Alumni Job Search Strategies
Steps for an Effective Job Search
- Reflect and Assess – Start with Your Values, Interests, Personality Type, and Skills
- Tip 1: Take career assessments to help you reflect and assess your interests
- Tip 2: Ask people you trust to share what they believe your strengths are
- Network and Explore Industries & Careers
- Tip 1: Conduct informational interviews with people who share your interests
- Tip 2: Utilize LinkedIn to join groups and network with professionals
- Tailor Each Resume and Cover Letter
- Tip 1: Before you write your resume, highlight all the key skills and qualifications that are in the job description and tailor your language accordingly
- Tip 2: Try to avoid using templates found online
- Work with a Career Coach to Practice Interview Skills
- Tip 1: Utilize our interview preparation packet for alumni
- Tip 2: Schedule a mock interview on Handshake early
How to Pass the 30 Second Resume Test
How to Stand Out in Your Job Search
Job Boards to Use Other Than Handshake
General Job Search
Non-profit Job Search
Government Job Search
Frequently Asked Questions: Alumni Job Search Strategies
We generally suggest beginning your job search at least 6 months in advance of when you would like to start working. With that said, industries differ on their hiring timelines. For instance, accounting and consulting firms tend to hire new graduates up to 9 months in advance, while public relations firms post new graduate opportunities only when they have immediate openings. So, we recommend conducting informational interviews with professionals in the industries you’re interested in to better understand the hiring and job search timeline.
- Click on the "Jobs" tab
- Underneath the search bars, click on "Filters." A menu will appear directly beneath.
- For Job Type, select "Job" and "Full-Time"
- Select the checkbox next to "Paid roles only"
- Click the little blue down arrow next to "All employer preferences match" (NOT the checkbox)
- Select the checkbox next to "School Year: Alumni"
- Feel free to add other filters that match with your specific job-search, such as Industry or Job Function. Please note that sometimes choosing too many filters will fail to pull results. If this happens, simply go back to your filters and select one to remove.
- You can save these filter settings by clicking the blue "Create Search Alert" button to the right of the job postings.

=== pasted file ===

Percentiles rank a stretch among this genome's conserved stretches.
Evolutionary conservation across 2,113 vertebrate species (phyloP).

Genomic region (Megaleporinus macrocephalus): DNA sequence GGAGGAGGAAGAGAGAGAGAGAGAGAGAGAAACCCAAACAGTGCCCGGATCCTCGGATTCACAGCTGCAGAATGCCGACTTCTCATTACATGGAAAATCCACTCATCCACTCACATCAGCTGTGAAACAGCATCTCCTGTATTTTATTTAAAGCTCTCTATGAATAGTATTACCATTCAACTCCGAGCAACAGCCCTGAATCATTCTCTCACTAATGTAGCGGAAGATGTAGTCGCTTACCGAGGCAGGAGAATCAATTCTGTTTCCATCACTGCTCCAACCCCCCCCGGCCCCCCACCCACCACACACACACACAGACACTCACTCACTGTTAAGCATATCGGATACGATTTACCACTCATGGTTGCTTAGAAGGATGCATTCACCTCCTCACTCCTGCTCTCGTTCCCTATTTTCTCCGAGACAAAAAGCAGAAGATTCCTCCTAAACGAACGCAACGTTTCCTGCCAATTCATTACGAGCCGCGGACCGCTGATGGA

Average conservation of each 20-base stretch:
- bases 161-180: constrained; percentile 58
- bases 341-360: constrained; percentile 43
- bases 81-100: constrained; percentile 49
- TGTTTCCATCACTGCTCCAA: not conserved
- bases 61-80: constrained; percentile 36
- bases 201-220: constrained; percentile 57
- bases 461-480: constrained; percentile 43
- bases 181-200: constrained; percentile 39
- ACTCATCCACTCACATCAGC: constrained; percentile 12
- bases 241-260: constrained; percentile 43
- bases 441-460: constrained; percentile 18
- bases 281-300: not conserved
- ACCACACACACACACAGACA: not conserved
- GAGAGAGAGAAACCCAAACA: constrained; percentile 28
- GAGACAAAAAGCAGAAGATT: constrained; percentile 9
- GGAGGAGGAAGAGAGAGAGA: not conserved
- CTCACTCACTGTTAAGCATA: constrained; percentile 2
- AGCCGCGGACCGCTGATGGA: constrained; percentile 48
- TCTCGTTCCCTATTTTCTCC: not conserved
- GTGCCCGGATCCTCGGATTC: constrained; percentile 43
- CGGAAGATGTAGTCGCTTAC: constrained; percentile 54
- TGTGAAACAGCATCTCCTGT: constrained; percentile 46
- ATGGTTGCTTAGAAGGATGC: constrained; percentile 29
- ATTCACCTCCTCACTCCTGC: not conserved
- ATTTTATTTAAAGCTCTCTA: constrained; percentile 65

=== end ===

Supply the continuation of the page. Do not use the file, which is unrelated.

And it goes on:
Since many job seekers use online search engines to find opportunities, it’s important to use good search terms. One good resource is LinkedIn. Click on “Find Alumni” on UGA’s LinkedIn page and search for alumni who are working in your industry/company of choice or who graduated with your major. Review their profiles and note their job titles to add to your list of search terms. Another resource is the Career Center’s What Can I Do With A Major In page to get an idea of the entry-level roles that recent graduates accepted. Make a note of the job titles and use them as search terms.
Use whatever organizational strategies that have worked best for you in the past, like creating spreadsheets, setting goals, and making lists. Do be sure to set aside time every week (or even every day!) for your job search so that you stay on track. Remember, this is a marathon – not a sprint.
Call the Career Center or arrange an appointment on Handshake with our Alumni Career Services team to help you narrow down your options or to think of some new options. They can help you explore your values, skills, and interests, and identify potential opportunities that fit.
Be sure to thoroughly evaluate the organization’s mission, goals, and culture and compare them to yours. Review the job description in detail to understand the day-to-day activities of the position. Most importantly, ask detailed questions in your interview to learn more about the role and how well you fit. Remember, interviews are not just about the company evaluating you – you are also evaluating the company and the job to make sure it’s the right opportunity for you.
Yes! Think of the job’s qualifications as the organization’s wish list for the perfect candidate. Of course, the perfect candidate often does not exist, and organizations are often happy to consider candidates who meet most, but not all, of the listed qualifications. You can even reach out to the recruiter or hiring manager to learn more about which of those qualifications are “must-haves” vs. “nice-to-haves.”
Send a thank-you note immediately after the interview then wait until after the deadline for filling the job has passed before following up again. After a week or so, send a brief email to let the hiring manager know of your continued interest in the role, and follow up once or twice more after 7-10 days. If you still have not heard back at that point, it’s time to let the opportunity go and move on.
Not necessarily. Many employers receive hundreds of applicants for a single job posting, so it may take several weeks to get a response. And, often employers only respond to the small percentage of applicants who are offered interviews. That said, be sure to tailor your resume and cover letter to the roles for which you are applying and try to make personal connections to follow up on your application. Keep in mind that the most successful job searches include networking, so be sure to balance your time applying online with making personal connections offline.